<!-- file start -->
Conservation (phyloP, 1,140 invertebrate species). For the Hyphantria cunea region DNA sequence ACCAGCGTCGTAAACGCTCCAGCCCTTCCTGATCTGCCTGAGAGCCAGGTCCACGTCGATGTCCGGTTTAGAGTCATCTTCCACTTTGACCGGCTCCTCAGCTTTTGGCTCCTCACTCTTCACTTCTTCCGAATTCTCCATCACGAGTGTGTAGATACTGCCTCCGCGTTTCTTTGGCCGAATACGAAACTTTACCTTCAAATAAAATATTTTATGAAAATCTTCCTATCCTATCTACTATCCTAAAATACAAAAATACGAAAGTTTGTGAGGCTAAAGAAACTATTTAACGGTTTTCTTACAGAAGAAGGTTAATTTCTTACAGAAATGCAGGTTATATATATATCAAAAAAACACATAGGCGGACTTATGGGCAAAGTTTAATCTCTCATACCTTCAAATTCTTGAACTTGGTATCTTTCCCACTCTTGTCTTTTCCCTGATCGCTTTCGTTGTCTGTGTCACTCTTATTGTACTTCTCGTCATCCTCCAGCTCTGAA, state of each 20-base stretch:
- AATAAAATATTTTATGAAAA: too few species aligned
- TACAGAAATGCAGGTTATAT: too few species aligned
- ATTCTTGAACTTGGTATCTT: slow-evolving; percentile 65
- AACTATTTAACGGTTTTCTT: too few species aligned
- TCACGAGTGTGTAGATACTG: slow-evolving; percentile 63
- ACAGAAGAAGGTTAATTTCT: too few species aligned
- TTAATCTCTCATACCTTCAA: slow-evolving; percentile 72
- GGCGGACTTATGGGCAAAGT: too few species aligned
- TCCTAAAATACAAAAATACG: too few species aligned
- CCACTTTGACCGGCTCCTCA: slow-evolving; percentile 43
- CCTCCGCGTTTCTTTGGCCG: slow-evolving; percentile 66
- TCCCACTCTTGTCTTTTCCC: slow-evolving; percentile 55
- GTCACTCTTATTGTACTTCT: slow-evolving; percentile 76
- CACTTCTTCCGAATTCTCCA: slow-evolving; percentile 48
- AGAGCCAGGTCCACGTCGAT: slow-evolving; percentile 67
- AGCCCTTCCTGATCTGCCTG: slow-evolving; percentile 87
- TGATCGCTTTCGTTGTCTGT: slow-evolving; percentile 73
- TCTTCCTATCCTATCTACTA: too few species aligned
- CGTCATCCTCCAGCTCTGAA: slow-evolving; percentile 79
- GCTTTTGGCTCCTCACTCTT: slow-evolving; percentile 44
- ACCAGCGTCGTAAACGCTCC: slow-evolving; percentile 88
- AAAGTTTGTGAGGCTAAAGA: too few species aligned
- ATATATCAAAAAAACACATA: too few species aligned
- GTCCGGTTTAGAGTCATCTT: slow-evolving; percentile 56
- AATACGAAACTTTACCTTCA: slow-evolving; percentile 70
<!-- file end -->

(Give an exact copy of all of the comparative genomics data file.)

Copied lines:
Conservation (phyloP, 1,140 invertebrate species). For the Hyphantria cunea region DNA sequence ACCAGCGTCGTAAACGCTCCAGCCCTTCCTGATCTGCCTGAGAGCCAGGTCCACGTCGATGTCCGGTTTAGAGTCATCTTCCACTTTGACCGGCTCCTCAGCTTTTGGCTCCTCACTCTTCACTTCTTCCGAATTCTCCATCACGAGTGTGTAGATACTGCCTCCGCGTTTCTTTGGCCGAATACGAAACTTTACCTTCAAATAAAATATTTTATGAAAATCTTCCTATCCTATCTACTATCCTAAAATACAAAAATACGAAAGTTTGTGAGGCTAAAGAAACTATTTAACGGTTTTCTTACAGAAGAAGGTTAATTTCTTACAGAAATGCAGGTTATATATATATCAAAAAAACACATAGGCGGACTTATGGGCAAAGTTTAATCTCTCATACCTTCAAATTCTTGAACTTGGTATCTTTCCCACTCTTGTCTTTTCCCTGATCGCTTTCGTTGTCTGTGTCACTCTTATTGTACTTCTCGTCATCCTCCAGCTCTGAA, state of each 20-base stretch:
- AATAAAATATTTTATGAAAA: too few species aligned
- TACAGAAATGCAGGTTATAT: too few species aligned
- ATTCTTGAACTTGGTATCTT: slow-evolving; percentile 65
- AACTATTTAACGGTTTTCTT: too few species aligned
- TCACGAGTGTGTAGATACTG: slow-evolving; percentile 63
- ACAGAAGAAGGTTAATTTCT: too few species aligned
- TTAATCTCTCATACCTTCAA: slow-evolving; percentile 72
- GGCGGACTTATGGGCAAAGT: too few species aligned
- TCCTAAAATACAAAAATACG: too few species aligned
- CCACTTTGACCGGCTCCTCA: slow-evolving; percentile 43
- CCTCCGCGTTTCTTTGGCCG: slow-evolving; percentile 66
- TCCCACTCTTGTCTTTTCCC: slow-evolving; percentile 55
- GTCACTCTTATTGTACTTCT: slow-evolving; percentile 76
- CACTTCTTCCGAATTCTCCA: slow-evolving; percentile 48
- AGAGCCAGGTCCACGTCGAT: slow-evolving; percentile 67
- AGCCCTTCCTGATCTGCCTG: slow-evolving; percentile 87
- TGATCGCTTTCGTTGTCTGT: slow-evolving; percentile 73
- TCTTCCTATCCTATCTACTA: too few species aligned
- CGTCATCCTCCAGCTCTGAA: slow-evolving; percentile 79
- GCTTTTGGCTCCTCACTCTT: slow-evolving; percentile 44
- ACCAGCGTCGTAAACGCTCC: slow-evolving; percentile 88
- AAAGTTTGTGAGGCTAAAGA: too few species aligned
- ATATATCAAAAAAACACATA: too few species aligned
- GTCCGGTTTAGAGTCATCTT: slow-evolving; percentile 56
- AATACGAAACTTTACCTTCA: slow-evolving; percentile 70